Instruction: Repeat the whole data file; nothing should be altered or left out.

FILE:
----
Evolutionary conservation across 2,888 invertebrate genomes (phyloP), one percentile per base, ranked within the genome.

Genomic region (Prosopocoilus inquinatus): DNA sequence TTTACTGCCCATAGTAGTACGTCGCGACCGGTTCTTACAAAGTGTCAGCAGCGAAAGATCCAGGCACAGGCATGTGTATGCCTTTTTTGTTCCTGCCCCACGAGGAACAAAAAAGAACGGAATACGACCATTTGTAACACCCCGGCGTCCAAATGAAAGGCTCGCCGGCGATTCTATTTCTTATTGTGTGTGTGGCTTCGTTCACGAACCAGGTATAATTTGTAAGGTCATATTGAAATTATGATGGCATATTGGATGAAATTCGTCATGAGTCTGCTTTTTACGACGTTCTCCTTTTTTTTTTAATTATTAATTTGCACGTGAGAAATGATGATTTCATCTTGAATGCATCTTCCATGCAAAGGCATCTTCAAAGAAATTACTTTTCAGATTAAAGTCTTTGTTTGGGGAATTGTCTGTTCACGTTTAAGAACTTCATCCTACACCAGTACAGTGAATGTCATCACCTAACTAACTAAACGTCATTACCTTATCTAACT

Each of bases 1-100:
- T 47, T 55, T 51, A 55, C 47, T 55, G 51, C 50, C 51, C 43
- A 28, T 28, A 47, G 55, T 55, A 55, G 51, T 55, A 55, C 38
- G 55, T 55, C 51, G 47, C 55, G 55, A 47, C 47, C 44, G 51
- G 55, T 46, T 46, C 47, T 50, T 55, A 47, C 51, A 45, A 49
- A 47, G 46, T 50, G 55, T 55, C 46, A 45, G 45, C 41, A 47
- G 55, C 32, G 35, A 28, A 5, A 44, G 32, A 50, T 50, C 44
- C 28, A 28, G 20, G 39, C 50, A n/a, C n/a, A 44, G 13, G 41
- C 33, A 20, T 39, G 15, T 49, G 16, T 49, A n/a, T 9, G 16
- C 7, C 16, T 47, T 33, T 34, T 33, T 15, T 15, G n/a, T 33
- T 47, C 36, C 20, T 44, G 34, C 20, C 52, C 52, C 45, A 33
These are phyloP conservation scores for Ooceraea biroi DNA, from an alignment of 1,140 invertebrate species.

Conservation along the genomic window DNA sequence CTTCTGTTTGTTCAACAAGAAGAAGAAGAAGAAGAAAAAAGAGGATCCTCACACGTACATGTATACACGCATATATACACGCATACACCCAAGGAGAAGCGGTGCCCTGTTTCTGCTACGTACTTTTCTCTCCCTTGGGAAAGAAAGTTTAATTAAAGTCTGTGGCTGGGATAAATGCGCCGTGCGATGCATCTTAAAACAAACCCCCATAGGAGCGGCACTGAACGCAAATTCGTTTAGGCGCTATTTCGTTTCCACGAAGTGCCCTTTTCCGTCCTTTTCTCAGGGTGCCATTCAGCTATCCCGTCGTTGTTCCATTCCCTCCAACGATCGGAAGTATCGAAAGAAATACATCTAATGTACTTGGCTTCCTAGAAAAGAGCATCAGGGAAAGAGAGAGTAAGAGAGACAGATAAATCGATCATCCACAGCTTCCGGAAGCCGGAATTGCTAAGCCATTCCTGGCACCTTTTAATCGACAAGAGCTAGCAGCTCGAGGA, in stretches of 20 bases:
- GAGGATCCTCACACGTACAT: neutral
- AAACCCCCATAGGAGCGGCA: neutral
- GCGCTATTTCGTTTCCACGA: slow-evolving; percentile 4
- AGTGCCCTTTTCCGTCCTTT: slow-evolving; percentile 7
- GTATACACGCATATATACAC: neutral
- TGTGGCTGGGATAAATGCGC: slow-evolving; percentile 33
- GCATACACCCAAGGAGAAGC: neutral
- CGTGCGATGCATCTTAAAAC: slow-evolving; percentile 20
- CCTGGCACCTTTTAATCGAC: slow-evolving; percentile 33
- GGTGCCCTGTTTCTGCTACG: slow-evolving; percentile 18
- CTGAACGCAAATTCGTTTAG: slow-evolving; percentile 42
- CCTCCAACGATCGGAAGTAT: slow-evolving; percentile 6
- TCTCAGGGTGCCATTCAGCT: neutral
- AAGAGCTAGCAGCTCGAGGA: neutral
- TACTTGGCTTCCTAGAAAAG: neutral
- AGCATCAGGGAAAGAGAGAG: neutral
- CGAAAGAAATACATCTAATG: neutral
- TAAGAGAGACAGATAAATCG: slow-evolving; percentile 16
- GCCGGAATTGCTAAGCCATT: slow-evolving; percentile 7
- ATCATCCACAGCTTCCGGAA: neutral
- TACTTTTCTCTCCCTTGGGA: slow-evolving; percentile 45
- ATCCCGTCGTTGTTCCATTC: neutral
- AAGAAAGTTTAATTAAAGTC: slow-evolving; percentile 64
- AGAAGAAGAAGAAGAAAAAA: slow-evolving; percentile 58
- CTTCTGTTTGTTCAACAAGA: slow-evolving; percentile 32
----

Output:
Evolutionary conservation across 2,888 invertebrate genomes (phyloP), one percentile per base, ranked within the genome.

Genomic region (Prosopocoilus inquinatus): DNA sequence TTTACTGCCCATAGTAGTACGTCGCGACCGGTTCTTACAAAGTGTCAGCAGCGAAAGATCCAGGCACAGGCATGTGTATGCCTTTTTTGTTCCTGCCCCACGAGGAACAAAAAAGAACGGAATACGACCATTTGTAACACCCCGGCGTCCAAATGAAAGGCTCGCCGGCGATTCTATTTCTTATTGTGTGTGTGGCTTCGTTCACGAACCAGGTATAATTTGTAAGGTCATATTGAAATTATGATGGCATATTGGATGAAATTCGTCATGAGTCTGCTTTTTACGACGTTCTCCTTTTTTTTTTAATTATTAATTTGCACGTGAGAAATGATGATTTCATCTTGAATGCATCTTCCATGCAAAGGCATCTTCAAAGAAATTACTTTTCAGATTAAAGTCTTTGTTTGGGGAATTGTCTGTTCACGTTTAAGAACTTCATCCTACACCAGTACAGTGAATGTCATCACCTAACTAACTAAACGTCATTACCTTATCTAACT

Each of bases 1-100:
- T 47, T 55, T 51, A 55, C 47, T 55, G 51, C 50, C 51, C 43
- A 28, T 28, A 47, G 55, T 55, A 55, G 51, T 55, A 55, C 38
- G 55, T 55, C 51, G 47, C 55, G 55, A 47, C 47, C 44, G 51
- G 55, T 46, T 46, C 47, T 50, T 55, A 47, C 51, A 45, A 49
- A 47, G 46, T 50, G 55, T 55, C 46, A 45, G 45, C 41, A 47
- G 55, C 32, G 35, A 28, A 5, A 44, G 32, A 50, T 50, C 44
- C 28, A 28, G 20, G 39, C 50, A n/a, C n/a, A 44, G 13, G 41
- C 33, A 20, T 39, G 15, T 49, G 16, T 49, A n/a, T 9, G 16
- C 7, C 16, T 47, T 33, T 34, T 33, T 15, T 15, G n/a, T 33
- T 47, C 36, C 20, T 44, G 34, C 20, C 52, C 52, C 45, A 33
These are phyloP conservation scores for Ooceraea biroi DNA, from an alignment of 1,140 invertebrate species.

Conservation along the genomic window DNA sequence CTTCTGTTTGTTCAACAAGAAGAAGAAGAAGAAGAAAAAAGAGGATCCTCACACGTACATGTATACACGCATATATACACGCATACACCCAAGGAGAAGCGGTGCCCTGTTTCTGCTACGTACTTTTCTCTCCCTTGGGAAAGAAAGTTTAATTAAAGTCTGTGGCTGGGATAAATGCGCCGTGCGATGCATCTTAAAACAAACCCCCATAGGAGCGGCACTGAACGCAAATTCGTTTAGGCGCTATTTCGTTTCCACGAAGTGCCCTTTTCCGTCCTTTTCTCAGGGTGCCATTCAGCTATCCCGTCGTTGTTCCATTCCCTCCAACGATCGGAAGTATCGAAAGAAATACATCTAATGTACTTGGCTTCCTAGAAAAGAGCATCAGGGAAAGAGAGAGTAAGAGAGACAGATAAATCGATCATCCACAGCTTCCGGAAGCCGGAATTGCTAAGCCATTCCTGGCACCTTTTAATCGACAAGAGCTAGCAGCTCGAGGA, in stretches of 20 bases:
- GAGGATCCTCACACGTACAT: neutral
- AAACCCCCATAGGAGCGGCA: neutral
- GCGCTATTTCGTTTCCACGA: slow-evolving; percentile 4
- AGTGCCCTTTTCCGTCCTTT: slow-evolving; percentile 7
- GTATACACGCATATATACAC: neutral
- TGTGGCTGGGATAAATGCGC: slow-evolving; percentile 33
- GCATACACCCAAGGAGAAGC: neutral
- CGTGCGATGCATCTTAAAAC: slow-evolving; percentile 20
- CCTGGCACCTTTTAATCGAC: slow-evolving; percentile 33
- GGTGCCCTGTTTCTGCTACG: slow-evolving; percentile 18
- CTGAACGCAAATTCGTTTAG: slow-evolving; percentile 42
- CCTCCAACGATCGGAAGTAT: slow-evolving; percentile 6
- TCTCAGGGTGCCATTCAGCT: neutral
- AAGAGCTAGCAGCTCGAGGA: neutral
- TACTTGGCTTCCTAGAAAAG: neutral
- AGCATCAGGGAAAGAGAGAG: neutral
- CGAAAGAAATACATCTAATG: neutral
- TAAGAGAGACAGATAAATCG: slow-evolving; percentile 16
- GCCGGAATTGCTAAGCCATT: slow-evolving; percentile 7
- ATCATCCACAGCTTCCGGAA: neutral
- TACTTTTCTCTCCCTTGGGA: slow-evolving; percentile 45
- ATCCCGTCGTTGTTCCATTC: neutral
- AAGAAAGTTTAATTAAAGTC: slow-evolving; percentile 64
- AGAAGAAGAAGAAGAAAAAA: slow-evolving; percentile 58
- CTTCTGTTTGTTCAACAAGA: slow-evolving; percentile 32